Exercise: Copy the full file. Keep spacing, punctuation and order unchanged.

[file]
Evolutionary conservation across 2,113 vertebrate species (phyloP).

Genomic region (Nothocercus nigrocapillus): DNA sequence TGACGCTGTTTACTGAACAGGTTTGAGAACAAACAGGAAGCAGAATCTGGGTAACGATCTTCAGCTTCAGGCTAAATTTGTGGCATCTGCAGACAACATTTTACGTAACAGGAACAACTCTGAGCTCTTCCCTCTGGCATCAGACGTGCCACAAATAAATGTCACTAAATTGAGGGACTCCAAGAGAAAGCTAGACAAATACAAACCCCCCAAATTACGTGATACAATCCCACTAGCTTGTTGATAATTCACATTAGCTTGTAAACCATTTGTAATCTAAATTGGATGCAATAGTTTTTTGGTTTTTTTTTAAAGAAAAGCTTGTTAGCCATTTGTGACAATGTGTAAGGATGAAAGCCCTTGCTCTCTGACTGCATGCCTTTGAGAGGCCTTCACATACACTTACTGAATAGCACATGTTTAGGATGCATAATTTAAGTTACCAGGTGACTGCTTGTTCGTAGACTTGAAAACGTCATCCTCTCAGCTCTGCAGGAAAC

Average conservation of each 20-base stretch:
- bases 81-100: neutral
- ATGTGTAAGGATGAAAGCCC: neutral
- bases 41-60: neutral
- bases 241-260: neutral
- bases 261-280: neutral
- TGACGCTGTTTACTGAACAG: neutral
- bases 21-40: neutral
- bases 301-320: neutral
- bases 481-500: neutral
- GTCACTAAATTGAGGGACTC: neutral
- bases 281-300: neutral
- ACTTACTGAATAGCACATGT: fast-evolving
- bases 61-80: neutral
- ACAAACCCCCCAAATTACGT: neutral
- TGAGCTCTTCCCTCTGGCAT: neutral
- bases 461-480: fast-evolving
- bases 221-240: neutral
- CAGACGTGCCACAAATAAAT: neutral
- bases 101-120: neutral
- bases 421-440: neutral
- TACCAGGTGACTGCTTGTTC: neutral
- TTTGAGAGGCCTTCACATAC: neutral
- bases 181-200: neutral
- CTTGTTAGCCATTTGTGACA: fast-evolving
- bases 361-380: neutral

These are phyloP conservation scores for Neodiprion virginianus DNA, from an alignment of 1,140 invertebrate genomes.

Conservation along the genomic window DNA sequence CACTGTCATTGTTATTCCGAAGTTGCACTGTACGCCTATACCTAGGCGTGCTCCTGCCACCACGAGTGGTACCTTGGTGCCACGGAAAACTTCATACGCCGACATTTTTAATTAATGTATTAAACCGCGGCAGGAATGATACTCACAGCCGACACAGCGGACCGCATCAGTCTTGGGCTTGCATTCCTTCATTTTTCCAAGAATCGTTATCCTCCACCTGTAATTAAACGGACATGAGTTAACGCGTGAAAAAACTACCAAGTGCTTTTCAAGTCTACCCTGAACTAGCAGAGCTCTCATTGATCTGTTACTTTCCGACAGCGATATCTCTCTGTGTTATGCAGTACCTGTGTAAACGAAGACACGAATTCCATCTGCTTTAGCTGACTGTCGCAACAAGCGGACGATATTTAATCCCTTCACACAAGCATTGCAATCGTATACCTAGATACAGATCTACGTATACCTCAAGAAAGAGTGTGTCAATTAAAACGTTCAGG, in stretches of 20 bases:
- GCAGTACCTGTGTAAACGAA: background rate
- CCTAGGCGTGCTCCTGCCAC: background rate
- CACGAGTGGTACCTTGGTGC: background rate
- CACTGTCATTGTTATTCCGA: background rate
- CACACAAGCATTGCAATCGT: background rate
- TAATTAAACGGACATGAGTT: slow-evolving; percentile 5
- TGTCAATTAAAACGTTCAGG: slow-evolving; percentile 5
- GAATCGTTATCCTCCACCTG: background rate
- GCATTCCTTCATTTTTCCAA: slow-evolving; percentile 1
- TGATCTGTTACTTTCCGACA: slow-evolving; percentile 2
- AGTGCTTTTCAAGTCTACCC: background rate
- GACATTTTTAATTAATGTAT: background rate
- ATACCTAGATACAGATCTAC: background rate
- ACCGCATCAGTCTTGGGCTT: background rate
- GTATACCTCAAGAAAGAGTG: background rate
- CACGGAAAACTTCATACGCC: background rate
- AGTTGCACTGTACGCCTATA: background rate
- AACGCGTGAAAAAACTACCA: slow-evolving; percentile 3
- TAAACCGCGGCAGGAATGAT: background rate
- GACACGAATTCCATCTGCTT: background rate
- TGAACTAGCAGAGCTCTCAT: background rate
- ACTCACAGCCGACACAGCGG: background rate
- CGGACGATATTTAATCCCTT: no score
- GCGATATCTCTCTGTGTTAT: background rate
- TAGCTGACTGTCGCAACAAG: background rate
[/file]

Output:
Evolutionary conservation across 2,113 vertebrate species (phyloP).

Genomic region (Nothocercus nigrocapillus): DNA sequence TGACGCTGTTTACTGAACAGGTTTGAGAACAAACAGGAAGCAGAATCTGGGTAACGATCTTCAGCTTCAGGCTAAATTTGTGGCATCTGCAGACAACATTTTACGTAACAGGAACAACTCTGAGCTCTTCCCTCTGGCATCAGACGTGCCACAAATAAATGTCACTAAATTGAGGGACTCCAAGAGAAAGCTAGACAAATACAAACCCCCCAAATTACGTGATACAATCCCACTAGCTTGTTGATAATTCACATTAGCTTGTAAACCATTTGTAATCTAAATTGGATGCAATAGTTTTTTGGTTTTTTTTTAAAGAAAAGCTTGTTAGCCATTTGTGACAATGTGTAAGGATGAAAGCCCTTGCTCTCTGACTGCATGCCTTTGAGAGGCCTTCACATACACTTACTGAATAGCACATGTTTAGGATGCATAATTTAAGTTACCAGGTGACTGCTTGTTCGTAGACTTGAAAACGTCATCCTCTCAGCTCTGCAGGAAAC

Average conservation of each 20-base stretch:
- bases 81-100: neutral
- ATGTGTAAGGATGAAAGCCC: neutral
- bases 41-60: neutral
- bases 241-260: neutral
- bases 261-280: neutral
- TGACGCTGTTTACTGAACAG: neutral
- bases 21-40: neutral
- bases 301-320: neutral
- bases 481-500: neutral
- GTCACTAAATTGAGGGACTC: neutral
- bases 281-300: neutral
- ACTTACTGAATAGCACATGT: fast-evolving
- bases 61-80: neutral
- ACAAACCCCCCAAATTACGT: neutral
- TGAGCTCTTCCCTCTGGCAT: neutral
- bases 461-480: fast-evolving
- bases 221-240: neutral
- CAGACGTGCCACAAATAAAT: neutral
- bases 101-120: neutral
- bases 421-440: neutral
- TACCAGGTGACTGCTTGTTC: neutral
- TTTGAGAGGCCTTCACATAC: neutral
- bases 181-200: neutral
- CTTGTTAGCCATTTGTGACA: fast-evolving
- bases 361-380: neutral

These are phyloP conservation scores for Neodiprion virginianus DNA, from an alignment of 1,140 invertebrate genomes.

Conservation along the genomic window DNA sequence CACTGTCATTGTTATTCCGAAGTTGCACTGTACGCCTATACCTAGGCGTGCTCCTGCCACCACGAGTGGTACCTTGGTGCCACGGAAAACTTCATACGCCGACATTTTTAATTAATGTATTAAACCGCGGCAGGAATGATACTCACAGCCGACACAGCGGACCGCATCAGTCTTGGGCTTGCATTCCTTCATTTTTCCAAGAATCGTTATCCTCCACCTGTAATTAAACGGACATGAGTTAACGCGTGAAAAAACTACCAAGTGCTTTTCAAGTCTACCCTGAACTAGCAGAGCTCTCATTGATCTGTTACTTTCCGACAGCGATATCTCTCTGTGTTATGCAGTACCTGTGTAAACGAAGACACGAATTCCATCTGCTTTAGCTGACTGTCGCAACAAGCGGACGATATTTAATCCCTTCACACAAGCATTGCAATCGTATACCTAGATACAGATCTACGTATACCTCAAGAAAGAGTGTGTCAATTAAAACGTTCAGG, in stretches of 20 bases:
- GCAGTACCTGTGTAAACGAA: background rate
- CCTAGGCGTGCTCCTGCCAC: background rate
- CACGAGTGGTACCTTGGTGC: background rate
- CACTGTCATTGTTATTCCGA: background rate
- CACACAAGCATTGCAATCGT: background rate
- TAATTAAACGGACATGAGTT: slow-evolving; percentile 5
- TGTCAATTAAAACGTTCAGG: slow-evolving; percentile 5
- GAATCGTTATCCTCCACCTG: background rate
- GCATTCCTTCATTTTTCCAA: slow-evolving; percentile 1
- TGATCTGTTACTTTCCGACA: slow-evolving; percentile 2
- AGTGCTTTTCAAGTCTACCC: background rate
- GACATTTTTAATTAATGTAT: background rate
- ATACCTAGATACAGATCTAC: background rate
- ACCGCATCAGTCTTGGGCTT: background rate
- GTATACCTCAAGAAAGAGTG: background rate
- CACGGAAAACTTCATACGCC: background rate
- AGTTGCACTGTACGCCTATA: background rate
- AACGCGTGAAAAAACTACCA: slow-evolving; percentile 3
- TAAACCGCGGCAGGAATGAT: background rate
- GACACGAATTCCATCTGCTT: background rate
- TGAACTAGCAGAGCTCTCAT: background rate
- ACTCACAGCCGACACAGCGG: background rate
- CGGACGATATTTAATCCCTT: no score
- GCGATATCTCTCTGTGTTAT: background rate
- TAGCTGACTGTCGCAACAAG: background rate